In time, however, Turkish liberals started having second thoughts about what was then the Ergenekon investigation.  Erdogan began to use Ergenekon against his political opponents.   The conspiracy became a conspiracy within a conspiracy.  Along with military officers, journalists, academics, politicians and other critics were hauled off to Turkish jails and detained indefinitely while state prosecutors conducted investigations.  In 2008 and 2009, Turks were in a panic that the government was listening in on their telephone conversations and that everything they said would be used against them.  People began taking the batteries out of their mobile phones in certain situations or leaving them outside meetings rooms.  It actually became kind of “a thing” after a while.   If you were not ostentatiously removing your cell phone battery while sitting down for a meal at House Café in Ortakoy, you were clearly not all that important.

Then in early 2010, state prosecutors launched a related investigation directly into the military over what was called “Operation Sledgehammer,” which was believed to have been plans for a coup d’état  in 2003 that then Chief of the General Staff, Hilmi Ozkok, stopped.  Given the military’s history of coups (1960, 1971, 1980, and 1997) as well as various other routine interventions to ensure the republican political system that Mustafa Kemal founded in 1924, the accusation that the senior command was plotting to overthrow Erdogan seemed entirely plausible.  At the time, Washington yawned and regarded rooting out coupsters within the ranks was yet further testament to Erdogan’s efforts to create a more democratic polity.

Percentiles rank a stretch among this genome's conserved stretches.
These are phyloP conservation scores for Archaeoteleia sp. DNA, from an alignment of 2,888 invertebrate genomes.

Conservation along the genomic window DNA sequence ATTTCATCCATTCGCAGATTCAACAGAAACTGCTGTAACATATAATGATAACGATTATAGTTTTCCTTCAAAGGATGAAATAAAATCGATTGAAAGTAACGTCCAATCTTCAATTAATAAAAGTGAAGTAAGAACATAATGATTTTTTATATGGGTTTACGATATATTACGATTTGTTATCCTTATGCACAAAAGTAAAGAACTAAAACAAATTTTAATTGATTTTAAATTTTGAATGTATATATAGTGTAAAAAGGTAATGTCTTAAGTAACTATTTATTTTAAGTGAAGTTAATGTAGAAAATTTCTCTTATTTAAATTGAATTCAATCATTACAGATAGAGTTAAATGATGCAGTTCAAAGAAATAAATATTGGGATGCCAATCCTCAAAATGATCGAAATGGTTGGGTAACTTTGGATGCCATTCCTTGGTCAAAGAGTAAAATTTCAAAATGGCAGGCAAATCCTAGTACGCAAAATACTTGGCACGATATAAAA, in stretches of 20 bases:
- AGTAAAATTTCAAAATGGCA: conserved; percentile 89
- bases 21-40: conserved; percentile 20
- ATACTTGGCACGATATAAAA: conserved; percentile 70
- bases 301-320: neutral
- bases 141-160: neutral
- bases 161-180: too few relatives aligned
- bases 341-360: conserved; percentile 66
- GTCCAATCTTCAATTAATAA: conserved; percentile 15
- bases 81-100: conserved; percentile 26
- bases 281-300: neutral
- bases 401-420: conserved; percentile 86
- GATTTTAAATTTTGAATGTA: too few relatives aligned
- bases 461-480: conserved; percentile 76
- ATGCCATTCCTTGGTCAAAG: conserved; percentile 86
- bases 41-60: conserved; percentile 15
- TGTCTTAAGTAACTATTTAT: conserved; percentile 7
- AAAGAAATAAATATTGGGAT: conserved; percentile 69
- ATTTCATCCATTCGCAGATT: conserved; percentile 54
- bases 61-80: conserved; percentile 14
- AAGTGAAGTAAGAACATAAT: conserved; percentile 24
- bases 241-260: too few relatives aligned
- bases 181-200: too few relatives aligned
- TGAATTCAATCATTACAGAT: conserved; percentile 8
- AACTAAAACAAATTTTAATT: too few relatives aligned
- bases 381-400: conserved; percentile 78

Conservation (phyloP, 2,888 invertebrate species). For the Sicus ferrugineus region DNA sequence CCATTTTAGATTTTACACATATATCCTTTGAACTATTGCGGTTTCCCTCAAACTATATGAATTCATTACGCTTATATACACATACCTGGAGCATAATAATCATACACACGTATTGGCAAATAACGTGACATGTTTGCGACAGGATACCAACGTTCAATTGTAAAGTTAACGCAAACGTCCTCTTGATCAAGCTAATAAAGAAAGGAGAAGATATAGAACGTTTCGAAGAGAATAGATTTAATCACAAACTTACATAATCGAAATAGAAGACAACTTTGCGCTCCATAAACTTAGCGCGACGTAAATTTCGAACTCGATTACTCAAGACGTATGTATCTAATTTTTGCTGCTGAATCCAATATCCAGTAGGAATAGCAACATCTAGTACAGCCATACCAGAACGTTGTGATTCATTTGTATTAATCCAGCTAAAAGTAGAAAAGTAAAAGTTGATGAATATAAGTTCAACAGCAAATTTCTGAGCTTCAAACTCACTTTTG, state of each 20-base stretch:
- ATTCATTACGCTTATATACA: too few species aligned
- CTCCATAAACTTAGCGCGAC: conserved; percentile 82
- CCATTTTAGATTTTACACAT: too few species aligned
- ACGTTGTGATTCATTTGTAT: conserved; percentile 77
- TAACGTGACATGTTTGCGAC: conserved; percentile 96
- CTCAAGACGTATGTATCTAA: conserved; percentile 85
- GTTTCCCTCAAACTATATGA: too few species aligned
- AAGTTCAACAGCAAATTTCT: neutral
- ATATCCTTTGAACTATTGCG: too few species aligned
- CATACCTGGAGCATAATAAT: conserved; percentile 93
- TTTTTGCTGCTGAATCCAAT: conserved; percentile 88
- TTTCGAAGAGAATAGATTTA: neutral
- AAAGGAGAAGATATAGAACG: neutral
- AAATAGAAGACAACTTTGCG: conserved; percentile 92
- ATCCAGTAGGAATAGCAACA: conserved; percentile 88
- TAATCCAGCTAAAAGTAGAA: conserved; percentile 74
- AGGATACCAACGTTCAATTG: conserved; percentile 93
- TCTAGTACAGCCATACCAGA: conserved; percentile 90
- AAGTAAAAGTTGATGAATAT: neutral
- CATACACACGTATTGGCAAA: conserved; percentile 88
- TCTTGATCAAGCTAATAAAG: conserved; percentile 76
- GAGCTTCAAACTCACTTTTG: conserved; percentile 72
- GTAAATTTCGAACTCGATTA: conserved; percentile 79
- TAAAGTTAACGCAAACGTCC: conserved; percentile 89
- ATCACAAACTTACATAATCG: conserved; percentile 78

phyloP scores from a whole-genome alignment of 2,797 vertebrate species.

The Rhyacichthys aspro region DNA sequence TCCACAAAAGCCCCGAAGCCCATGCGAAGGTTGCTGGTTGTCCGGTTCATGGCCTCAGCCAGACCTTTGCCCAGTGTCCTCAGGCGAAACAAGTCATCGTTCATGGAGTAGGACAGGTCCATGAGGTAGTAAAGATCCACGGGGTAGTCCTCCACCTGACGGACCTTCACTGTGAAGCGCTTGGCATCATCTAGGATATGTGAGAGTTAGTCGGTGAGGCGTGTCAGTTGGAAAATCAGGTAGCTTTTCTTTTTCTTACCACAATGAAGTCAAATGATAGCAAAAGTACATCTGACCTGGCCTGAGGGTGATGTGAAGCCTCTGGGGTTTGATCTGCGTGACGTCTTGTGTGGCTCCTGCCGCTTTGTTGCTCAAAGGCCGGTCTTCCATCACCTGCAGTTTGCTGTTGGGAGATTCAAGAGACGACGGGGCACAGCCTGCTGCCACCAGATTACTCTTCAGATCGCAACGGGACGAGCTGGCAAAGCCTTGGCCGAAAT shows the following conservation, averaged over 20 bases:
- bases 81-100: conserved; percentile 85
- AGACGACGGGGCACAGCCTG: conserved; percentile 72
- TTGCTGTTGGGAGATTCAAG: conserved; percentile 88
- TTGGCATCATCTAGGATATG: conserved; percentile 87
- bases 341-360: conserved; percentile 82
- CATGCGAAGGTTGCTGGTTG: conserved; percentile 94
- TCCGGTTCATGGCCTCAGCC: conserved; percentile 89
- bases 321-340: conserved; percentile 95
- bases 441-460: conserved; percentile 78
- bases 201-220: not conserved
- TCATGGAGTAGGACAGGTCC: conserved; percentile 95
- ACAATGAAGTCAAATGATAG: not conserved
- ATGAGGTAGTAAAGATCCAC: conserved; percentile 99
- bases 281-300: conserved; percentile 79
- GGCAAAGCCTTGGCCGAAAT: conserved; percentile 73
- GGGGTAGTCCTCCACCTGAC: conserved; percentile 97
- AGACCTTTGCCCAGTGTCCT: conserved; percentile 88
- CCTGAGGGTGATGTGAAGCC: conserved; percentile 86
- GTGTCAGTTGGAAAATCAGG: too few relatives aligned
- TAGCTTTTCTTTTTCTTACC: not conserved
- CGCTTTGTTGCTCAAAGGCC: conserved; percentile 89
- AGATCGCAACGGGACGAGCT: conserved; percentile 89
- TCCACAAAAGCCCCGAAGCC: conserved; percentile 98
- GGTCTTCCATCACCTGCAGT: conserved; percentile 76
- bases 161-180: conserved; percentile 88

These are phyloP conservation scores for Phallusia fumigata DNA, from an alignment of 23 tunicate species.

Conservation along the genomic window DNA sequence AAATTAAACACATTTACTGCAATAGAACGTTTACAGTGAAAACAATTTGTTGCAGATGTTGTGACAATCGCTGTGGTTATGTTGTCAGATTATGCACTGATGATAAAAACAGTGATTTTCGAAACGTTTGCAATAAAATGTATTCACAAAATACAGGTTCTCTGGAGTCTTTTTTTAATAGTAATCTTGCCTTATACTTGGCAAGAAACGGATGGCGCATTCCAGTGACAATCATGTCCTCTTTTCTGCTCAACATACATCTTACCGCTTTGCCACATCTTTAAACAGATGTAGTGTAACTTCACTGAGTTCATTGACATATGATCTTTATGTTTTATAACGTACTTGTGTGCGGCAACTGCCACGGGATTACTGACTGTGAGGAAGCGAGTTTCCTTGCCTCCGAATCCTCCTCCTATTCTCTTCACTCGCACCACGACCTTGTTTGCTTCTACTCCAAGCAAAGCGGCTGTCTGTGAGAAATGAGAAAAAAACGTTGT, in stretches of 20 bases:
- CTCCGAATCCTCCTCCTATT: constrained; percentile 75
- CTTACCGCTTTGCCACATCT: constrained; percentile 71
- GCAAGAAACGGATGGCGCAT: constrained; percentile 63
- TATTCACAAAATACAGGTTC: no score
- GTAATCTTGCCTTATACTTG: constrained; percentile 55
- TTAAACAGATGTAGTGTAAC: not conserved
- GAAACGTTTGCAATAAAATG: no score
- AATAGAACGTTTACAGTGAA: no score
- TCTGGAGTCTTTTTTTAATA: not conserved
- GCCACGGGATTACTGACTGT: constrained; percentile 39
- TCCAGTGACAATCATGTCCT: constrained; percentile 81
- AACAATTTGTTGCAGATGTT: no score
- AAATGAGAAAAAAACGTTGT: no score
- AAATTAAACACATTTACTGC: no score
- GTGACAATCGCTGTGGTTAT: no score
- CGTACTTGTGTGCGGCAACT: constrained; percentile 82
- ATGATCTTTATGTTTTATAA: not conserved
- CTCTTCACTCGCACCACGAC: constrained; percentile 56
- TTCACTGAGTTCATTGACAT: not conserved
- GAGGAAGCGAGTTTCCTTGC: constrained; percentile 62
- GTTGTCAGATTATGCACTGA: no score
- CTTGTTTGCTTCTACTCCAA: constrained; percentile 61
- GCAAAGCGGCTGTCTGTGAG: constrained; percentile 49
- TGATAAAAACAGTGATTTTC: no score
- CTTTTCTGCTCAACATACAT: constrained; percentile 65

It was clear to some analysts well before, but by late 2010 and 2011 it was obvious to virtually everyone paying attention that the investigations were much bigger politically.  The conduct of the inquiries, the quality of the indictments, and the profile of people who were being detained in the Ergenekon and Sledgehammer investigations after the initial discovery of weapons in Umraniye together became even more ambitious and cynical than the already bold effort to undermine the deep state. Many in Turkey—including the media—and foreign analysts have either decided to look the other way or determined that Erdogan and the AKP were so entrenched that there was little to be done,  but much of the evidence contained in the ludicrously long and incomprehensible indictments in both cases was clearly fabricated.  In the Sledgehammer investigation, the government’s case was based on a single CD (among a set of 19) that came to light in January 2010. The CD allegedly contains incriminating evidence of the plot to overthrow Erdogan.  Yet forensic analysis of the CD indicates that the information on it was created after the coup was supposed to have taken place.  The courts ignored this devastating evidence of government malfeasance and last year 322 military officers were sentenced to prison, some for as long as twenty years.  Similar kinds of chicanery went on in the Ergenekon case, leading to this week’s verdicts that sent former Chief of Staff, General Ilker Basbug, and ten other retired officers to prison for life.  All in all, approximately 250 people (of 275 indicted) were found guilty and sentenced to various terms behind bars.  They include journalists, doctors, politicians, and academics.

Regardless of what one thinks of the views of those convicted in the Ergenekon (and Sledgehammer) case, they deserve due process—a hallmark of democratic polities.  They did not get it in Turkey.